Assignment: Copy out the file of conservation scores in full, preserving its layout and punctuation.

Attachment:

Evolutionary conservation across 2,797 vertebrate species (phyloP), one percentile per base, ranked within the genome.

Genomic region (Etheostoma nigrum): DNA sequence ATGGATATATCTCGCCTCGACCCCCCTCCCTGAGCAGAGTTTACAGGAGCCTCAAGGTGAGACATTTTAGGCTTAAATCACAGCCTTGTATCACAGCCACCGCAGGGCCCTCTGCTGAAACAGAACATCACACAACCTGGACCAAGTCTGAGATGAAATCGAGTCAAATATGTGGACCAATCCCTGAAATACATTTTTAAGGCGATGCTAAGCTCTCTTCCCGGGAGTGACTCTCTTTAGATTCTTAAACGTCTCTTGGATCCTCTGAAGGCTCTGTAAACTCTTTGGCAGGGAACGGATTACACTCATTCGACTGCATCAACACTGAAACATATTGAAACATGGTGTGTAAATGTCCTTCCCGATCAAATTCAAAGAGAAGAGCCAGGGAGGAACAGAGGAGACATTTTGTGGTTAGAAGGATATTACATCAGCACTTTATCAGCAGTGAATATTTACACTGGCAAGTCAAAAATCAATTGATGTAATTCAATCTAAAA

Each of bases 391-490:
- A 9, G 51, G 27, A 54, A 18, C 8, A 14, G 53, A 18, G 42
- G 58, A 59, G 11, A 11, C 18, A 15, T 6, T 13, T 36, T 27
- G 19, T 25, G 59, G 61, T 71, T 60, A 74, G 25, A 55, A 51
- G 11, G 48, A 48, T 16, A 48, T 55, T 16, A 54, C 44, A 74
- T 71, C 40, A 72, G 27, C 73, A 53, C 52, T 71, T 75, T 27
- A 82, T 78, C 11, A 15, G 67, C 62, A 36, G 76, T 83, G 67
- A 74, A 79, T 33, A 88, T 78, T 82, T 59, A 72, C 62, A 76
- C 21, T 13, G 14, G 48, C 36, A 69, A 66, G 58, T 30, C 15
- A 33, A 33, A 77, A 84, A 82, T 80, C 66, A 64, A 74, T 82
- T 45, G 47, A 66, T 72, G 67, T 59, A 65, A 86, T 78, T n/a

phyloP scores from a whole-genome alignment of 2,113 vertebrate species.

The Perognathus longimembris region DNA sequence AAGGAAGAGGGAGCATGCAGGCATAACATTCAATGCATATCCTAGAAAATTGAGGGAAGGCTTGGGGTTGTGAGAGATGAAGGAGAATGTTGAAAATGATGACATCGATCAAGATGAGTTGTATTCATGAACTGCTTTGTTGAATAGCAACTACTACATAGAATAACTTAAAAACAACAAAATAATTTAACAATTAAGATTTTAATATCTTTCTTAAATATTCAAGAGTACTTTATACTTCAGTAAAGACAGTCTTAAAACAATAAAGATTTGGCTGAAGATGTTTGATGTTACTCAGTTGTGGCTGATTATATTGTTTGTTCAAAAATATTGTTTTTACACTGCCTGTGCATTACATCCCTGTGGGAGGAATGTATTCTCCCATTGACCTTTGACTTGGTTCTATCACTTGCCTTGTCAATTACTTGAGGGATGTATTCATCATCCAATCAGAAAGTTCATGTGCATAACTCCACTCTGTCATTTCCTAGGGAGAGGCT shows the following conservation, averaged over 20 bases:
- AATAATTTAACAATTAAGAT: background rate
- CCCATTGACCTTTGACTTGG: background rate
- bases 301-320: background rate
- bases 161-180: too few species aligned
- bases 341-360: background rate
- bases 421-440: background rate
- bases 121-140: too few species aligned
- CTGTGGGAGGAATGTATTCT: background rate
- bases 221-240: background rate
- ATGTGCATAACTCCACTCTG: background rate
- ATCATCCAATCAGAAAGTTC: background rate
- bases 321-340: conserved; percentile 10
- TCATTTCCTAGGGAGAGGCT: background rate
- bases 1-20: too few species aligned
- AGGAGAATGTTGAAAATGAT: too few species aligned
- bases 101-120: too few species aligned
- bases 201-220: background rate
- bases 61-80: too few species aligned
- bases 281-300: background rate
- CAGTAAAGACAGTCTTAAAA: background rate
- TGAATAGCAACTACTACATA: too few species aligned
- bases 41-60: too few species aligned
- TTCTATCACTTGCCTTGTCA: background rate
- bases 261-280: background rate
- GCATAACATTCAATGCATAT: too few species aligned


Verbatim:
Evolutionary conservation across 2,797 vertebrate species (phyloP), one percentile per base, ranked within the genome.

Genomic region (Etheostoma nigrum): DNA sequence ATGGATATATCTCGCCTCGACCCCCCTCCCTGAGCAGAGTTTACAGGAGCCTCAAGGTGAGACATTTTAGGCTTAAATCACAGCCTTGTATCACAGCCACCGCAGGGCCCTCTGCTGAAACAGAACATCACACAACCTGGACCAAGTCTGAGATGAAATCGAGTCAAATATGTGGACCAATCCCTGAAATACATTTTTAAGGCGATGCTAAGCTCTCTTCCCGGGAGTGACTCTCTTTAGATTCTTAAACGTCTCTTGGATCCTCTGAAGGCTCTGTAAACTCTTTGGCAGGGAACGGATTACACTCATTCGACTGCATCAACACTGAAACATATTGAAACATGGTGTGTAAATGTCCTTCCCGATCAAATTCAAAGAGAAGAGCCAGGGAGGAACAGAGGAGACATTTTGTGGTTAGAAGGATATTACATCAGCACTTTATCAGCAGTGAATATTTACACTGGCAAGTCAAAAATCAATTGATGTAATTCAATCTAAAA

Each of bases 391-490:
- A 9, G 51, G 27, A 54, A 18, C 8, A 14, G 53, A 18, G 42
- G 58, A 59, G 11, A 11, C 18, A 15, T 6, T 13, T 36, T 27
- G 19, T 25, G 59, G 61, T 71, T 60, A 74, G 25, A 55, A 51
- G 11, G 48, A 48, T 16, A 48, T 55, T 16, A 54, C 44, A 74
- T 71, C 40, A 72, G 27, C 73, A 53, C 52, T 71, T 75, T 27
- A 82, T 78, C 11, A 15, G 67, C 62, A 36, G 76, T 83, G 67
- A 74, A 79, T 33, A 88, T 78, T 82, T 59, A 72, C 62, A 76
- C 21, T 13, G 14, G 48, C 36, A 69, A 66, G 58, T 30, C 15
- A 33, A 33, A 77, A 84, A 82, T 80, C 66, A 64, A 74, T 82
- T 45, G 47, A 66, T 72, G 67, T 59, A 65, A 86, T 78, T n/a

phyloP scores from a whole-genome alignment of 2,113 vertebrate species.

The Perognathus longimembris region DNA sequence AAGGAAGAGGGAGCATGCAGGCATAACATTCAATGCATATCCTAGAAAATTGAGGGAAGGCTTGGGGTTGTGAGAGATGAAGGAGAATGTTGAAAATGATGACATCGATCAAGATGAGTTGTATTCATGAACTGCTTTGTTGAATAGCAACTACTACATAGAATAACTTAAAAACAACAAAATAATTTAACAATTAAGATTTTAATATCTTTCTTAAATATTCAAGAGTACTTTATACTTCAGTAAAGACAGTCTTAAAACAATAAAGATTTGGCTGAAGATGTTTGATGTTACTCAGTTGTGGCTGATTATATTGTTTGTTCAAAAATATTGTTTTTACACTGCCTGTGCATTACATCCCTGTGGGAGGAATGTATTCTCCCATTGACCTTTGACTTGGTTCTATCACTTGCCTTGTCAATTACTTGAGGGATGTATTCATCATCCAATCAGAAAGTTCATGTGCATAACTCCACTCTGTCATTTCCTAGGGAGAGGCT shows the following conservation, averaged over 20 bases:
- AATAATTTAACAATTAAGAT: background rate
- CCCATTGACCTTTGACTTGG: background rate
- bases 301-320: background rate
- bases 161-180: too few species aligned
- bases 341-360: background rate
- bases 421-440: background rate
- bases 121-140: too few species aligned
- CTGTGGGAGGAATGTATTCT: background rate
- bases 221-240: background rate
- ATGTGCATAACTCCACTCTG: background rate
- ATCATCCAATCAGAAAGTTC: background rate
- bases 321-340: conserved; percentile 10
- TCATTTCCTAGGGAGAGGCT: background rate
- bases 1-20: too few species aligned
- AGGAGAATGTTGAAAATGAT: too few species aligned
- bases 101-120: too few species aligned
- bases 201-220: background rate
- bases 61-80: too few species aligned
- bases 281-300: background rate
- CAGTAAAGACAGTCTTAAAA: background rate
- TGAATAGCAACTACTACATA: too few species aligned
- bases 41-60: too few species aligned
- TTCTATCACTTGCCTTGTCA: background rate
- bases 261-280: background rate
- GCATAACATTCAATGCATAT: too few species aligned